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Jack Knox: Bus-bike marriage: Is it time for a divorce?

It turns out that sticking bikes and buses in the same lane isn’t the perfect solution. One goes fast, the other goes slow.
A transit bus and a bike share the southbound bus-bike lane on Douglas Street, near Burnside Road East.

Jack Knox mugshot genericIt turns out that sticking bikes and buses in the same lane isn’t the perfect solution.

One goes fast, the other goes slow. No matter how frantically the cyclist pedals, it doesn’t take long before the broad face of the bus casts a shadow over the bike, which is, gosh, a totally comfortable way to ride.

Not much fun for the bus drivers, either. The whole idea of the new Douglas Street priority lanes was to speed the trip for transit users, but with no room to pass safely in rush hour, the buses get stuck poking along at the same speed as Mary Poppins on her two-wheeler.

Which is why the bus drivers’ union is asking if there’s a better way to do things — not that the drivers are complaining all that loudly. The new lanes have made for a faster trip, just maybe not as fast as it could be.

“It’s an issue, but it’s not an issue that’s the end of the world,” says Ben Williams, the president of Unifor Local 333BC. “If this is the best we can do, we can accept that.”

The bus-and-bike lanes that now run down both sides of Douglas between Fisgard and Tolmie were built piecemeal over the past few years, with the first bits barring cars only during rush hour.

Now that the project is complete, with cars banned 24 hours a day (unless they’re turning right), drivers say they’re being slowed by bikes. Buses can usually pass them in off-peak times, but at other times it’s too congested.

At least in the old days there were stretches of Douglas Street where a strip of paint gave cyclists their own lane. “When those were there, a bus could pass,” Williams says. No longer. There’s no longer enough room for bike lanes. Remember, the barely-wide-enough-for-a-bus priority routes didn’t replace traffic lanes; they were squeezed in beside what was already there.

Fraser Work, Victoria’s director of engineering, isn’t so sure the bikes cost that much time.

“I think it’s a bit premature and a bit misleading to say it’s bikes that are slowing things down.”

More problematic is the volume of cars turning onto or off of Douglas in front of the buses. Then there are the buses that block other buses while disgorging passengers. “All these things are going to dictate the pace of the trip,” Fraser says.

Planners do what they can to keep things moving. Note that about half the buses on Douglas are equipped with technology that “talks” to traffic lights, extending green lights by long enough to get them through intersections.

From a cyclist’s perspective, sharing a lane with a bowling alley on wheels is far from ideal. “It’s an ugly compromise,” says Corey Burger of the Greater Victoria Cycling Coalition. Let’s not pretend these are the all-ages, all-abilities bike routes so often touted by the city.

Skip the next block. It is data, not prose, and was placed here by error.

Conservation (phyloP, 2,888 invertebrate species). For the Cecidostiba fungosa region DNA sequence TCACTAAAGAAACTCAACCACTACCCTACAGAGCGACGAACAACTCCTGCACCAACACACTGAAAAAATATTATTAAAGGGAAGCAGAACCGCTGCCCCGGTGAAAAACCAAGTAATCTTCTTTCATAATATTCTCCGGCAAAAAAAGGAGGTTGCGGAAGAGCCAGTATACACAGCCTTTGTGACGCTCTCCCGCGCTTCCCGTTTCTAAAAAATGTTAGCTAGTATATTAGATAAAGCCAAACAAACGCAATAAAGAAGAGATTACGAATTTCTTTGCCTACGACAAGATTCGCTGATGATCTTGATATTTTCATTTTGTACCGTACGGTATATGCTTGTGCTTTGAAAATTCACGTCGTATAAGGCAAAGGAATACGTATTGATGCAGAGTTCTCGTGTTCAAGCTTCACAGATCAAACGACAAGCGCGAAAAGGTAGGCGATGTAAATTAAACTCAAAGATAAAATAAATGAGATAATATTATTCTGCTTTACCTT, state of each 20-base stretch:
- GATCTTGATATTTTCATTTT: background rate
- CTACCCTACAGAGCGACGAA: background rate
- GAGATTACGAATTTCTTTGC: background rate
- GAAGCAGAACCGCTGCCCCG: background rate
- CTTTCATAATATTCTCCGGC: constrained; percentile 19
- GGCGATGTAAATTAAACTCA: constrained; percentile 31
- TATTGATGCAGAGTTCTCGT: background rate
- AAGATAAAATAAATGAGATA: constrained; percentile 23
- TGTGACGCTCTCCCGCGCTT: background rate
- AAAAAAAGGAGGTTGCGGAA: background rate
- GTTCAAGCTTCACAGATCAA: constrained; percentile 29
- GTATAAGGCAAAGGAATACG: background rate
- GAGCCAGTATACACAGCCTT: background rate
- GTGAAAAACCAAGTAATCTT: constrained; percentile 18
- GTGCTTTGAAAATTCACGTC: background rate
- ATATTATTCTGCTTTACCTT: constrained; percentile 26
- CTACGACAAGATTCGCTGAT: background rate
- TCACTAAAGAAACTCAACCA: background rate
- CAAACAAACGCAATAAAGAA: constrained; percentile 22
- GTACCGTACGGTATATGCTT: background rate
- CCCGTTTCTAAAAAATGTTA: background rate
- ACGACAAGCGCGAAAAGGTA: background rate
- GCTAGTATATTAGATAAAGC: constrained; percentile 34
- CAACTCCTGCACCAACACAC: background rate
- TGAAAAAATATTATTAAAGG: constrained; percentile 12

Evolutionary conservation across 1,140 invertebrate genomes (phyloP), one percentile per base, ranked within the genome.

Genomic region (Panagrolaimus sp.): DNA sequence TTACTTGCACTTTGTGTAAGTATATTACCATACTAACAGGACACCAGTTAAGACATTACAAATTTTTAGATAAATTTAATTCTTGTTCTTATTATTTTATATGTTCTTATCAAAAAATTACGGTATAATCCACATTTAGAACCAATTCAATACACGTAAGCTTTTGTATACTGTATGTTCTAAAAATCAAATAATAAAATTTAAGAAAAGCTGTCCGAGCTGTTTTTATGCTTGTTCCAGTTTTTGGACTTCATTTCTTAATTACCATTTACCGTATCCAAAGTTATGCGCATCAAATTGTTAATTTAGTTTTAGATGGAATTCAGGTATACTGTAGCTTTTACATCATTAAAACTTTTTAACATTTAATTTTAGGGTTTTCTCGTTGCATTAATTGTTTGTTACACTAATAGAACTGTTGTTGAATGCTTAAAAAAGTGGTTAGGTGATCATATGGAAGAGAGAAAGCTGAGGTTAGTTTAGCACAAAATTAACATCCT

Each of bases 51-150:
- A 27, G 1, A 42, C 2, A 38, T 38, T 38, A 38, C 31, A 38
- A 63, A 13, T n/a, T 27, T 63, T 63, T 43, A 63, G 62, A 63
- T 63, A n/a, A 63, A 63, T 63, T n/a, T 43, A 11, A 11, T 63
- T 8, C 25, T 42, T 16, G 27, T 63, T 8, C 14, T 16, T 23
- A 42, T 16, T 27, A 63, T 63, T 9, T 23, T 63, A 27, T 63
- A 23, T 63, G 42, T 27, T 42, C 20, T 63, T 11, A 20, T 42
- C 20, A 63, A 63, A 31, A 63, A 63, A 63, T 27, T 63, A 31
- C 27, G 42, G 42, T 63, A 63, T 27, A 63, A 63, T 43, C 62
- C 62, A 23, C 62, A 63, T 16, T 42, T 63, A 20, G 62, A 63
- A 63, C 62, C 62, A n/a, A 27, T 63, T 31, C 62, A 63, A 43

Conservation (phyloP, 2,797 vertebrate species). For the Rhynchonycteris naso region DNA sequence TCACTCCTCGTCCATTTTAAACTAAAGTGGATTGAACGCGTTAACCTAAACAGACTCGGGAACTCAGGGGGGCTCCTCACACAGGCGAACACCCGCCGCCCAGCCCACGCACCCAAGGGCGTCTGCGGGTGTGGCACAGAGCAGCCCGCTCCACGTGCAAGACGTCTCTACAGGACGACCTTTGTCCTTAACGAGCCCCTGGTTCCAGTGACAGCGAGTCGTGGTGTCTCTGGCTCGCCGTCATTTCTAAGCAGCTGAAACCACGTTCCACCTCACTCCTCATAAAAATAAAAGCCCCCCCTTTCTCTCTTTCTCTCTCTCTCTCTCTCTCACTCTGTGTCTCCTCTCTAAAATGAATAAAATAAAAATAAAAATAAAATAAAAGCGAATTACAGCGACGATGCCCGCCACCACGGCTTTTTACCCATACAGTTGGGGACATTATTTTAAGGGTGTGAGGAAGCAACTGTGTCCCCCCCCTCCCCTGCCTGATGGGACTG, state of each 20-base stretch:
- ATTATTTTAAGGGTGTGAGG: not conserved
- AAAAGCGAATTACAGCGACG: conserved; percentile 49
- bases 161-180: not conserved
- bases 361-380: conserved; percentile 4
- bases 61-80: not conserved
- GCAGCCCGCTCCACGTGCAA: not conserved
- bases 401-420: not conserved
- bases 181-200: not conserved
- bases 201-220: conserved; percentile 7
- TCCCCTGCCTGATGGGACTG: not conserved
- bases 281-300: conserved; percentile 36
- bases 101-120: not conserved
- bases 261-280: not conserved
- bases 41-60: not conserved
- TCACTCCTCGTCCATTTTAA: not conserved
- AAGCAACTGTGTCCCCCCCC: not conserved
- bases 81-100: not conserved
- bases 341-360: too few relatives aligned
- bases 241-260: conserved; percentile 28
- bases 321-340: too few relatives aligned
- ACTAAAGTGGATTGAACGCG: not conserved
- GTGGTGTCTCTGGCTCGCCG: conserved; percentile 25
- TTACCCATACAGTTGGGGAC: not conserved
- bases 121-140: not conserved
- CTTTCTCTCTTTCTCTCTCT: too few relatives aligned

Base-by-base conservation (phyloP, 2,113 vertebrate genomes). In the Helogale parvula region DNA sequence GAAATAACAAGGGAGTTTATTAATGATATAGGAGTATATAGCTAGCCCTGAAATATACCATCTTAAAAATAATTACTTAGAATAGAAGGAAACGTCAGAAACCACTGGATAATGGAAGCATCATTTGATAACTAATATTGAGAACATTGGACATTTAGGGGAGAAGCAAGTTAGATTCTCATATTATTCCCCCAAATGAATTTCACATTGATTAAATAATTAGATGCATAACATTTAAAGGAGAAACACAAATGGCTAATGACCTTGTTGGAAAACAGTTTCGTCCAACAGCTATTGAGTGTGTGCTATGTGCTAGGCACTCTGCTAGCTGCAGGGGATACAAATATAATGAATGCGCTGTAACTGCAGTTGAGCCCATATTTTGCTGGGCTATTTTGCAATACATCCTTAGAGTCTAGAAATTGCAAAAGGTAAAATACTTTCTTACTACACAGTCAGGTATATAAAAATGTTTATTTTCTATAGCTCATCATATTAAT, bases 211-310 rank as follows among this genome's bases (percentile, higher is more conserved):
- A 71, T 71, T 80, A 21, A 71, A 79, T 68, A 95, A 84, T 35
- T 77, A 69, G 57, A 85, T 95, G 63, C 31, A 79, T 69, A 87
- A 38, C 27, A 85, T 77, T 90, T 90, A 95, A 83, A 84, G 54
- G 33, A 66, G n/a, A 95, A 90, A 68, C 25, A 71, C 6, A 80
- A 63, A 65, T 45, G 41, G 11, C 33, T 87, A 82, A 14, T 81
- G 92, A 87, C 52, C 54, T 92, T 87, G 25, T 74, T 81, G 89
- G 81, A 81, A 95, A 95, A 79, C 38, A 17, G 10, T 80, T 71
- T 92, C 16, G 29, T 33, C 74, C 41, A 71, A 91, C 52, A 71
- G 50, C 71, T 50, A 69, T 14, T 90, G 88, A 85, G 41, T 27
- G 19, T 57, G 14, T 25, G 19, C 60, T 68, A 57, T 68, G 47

Still, the picture is rosier than it was before, Burger hastens to add. The comfort factor has risen. “They are speeding up transit, which is a crucial goal.”

Yes, it is. With the population of the downtown continuing to rise, we can’t keep jamming more and more traffic into the city’s core. If we don’t want gridlock, some people will have to get out of their cars.

You go first.

The reality is that for all the talk about the need to get people out of their cars, Vancouver Island had 47,000 more insured vehicles in 2017 than 2013.Few will surrender a car’s comfort and convenience if all that is gained by riding the bus is the few minutes promised by a few blocks of dedicated bus lanes.

On the other hand, if the dream of dedicated bus lanes all the way from downtown to the Juan de Fuca recreation centre in Colwood comes true, that would be a game-changer, Williams figures. Shaving 20, 25 or 30 minutes from the daily commute would have anyone clamoring for the faster alternative.

Work looks into the future and sees even more dramatic possibilities, such as high-performing bus lanes proving so successful that the city will no longer need all those traffic lanes and will be able to dedicate more space to forms of public transit running down the centre of Douglas Street. (And cyclists might be able to ride without going into sphincter-tightening mode.)

That echoes an earlier proposal, one that grew out of a provincial government initiative in 2007, that would have seen buses get their own dedicated lanes in the middle of Douglas. Advocates liked the idea because there would be no conflict with cars and bikes in the right lane. Opponents hated the idea because it would have eliminated left-hand turns. The opponents won.

The future of transportation will be the subject of the city’s Go Victoria planning process, which will launch with a Jan. 24 public event at the Victoria Conference Centre. For more information, see the Eventbrite page.

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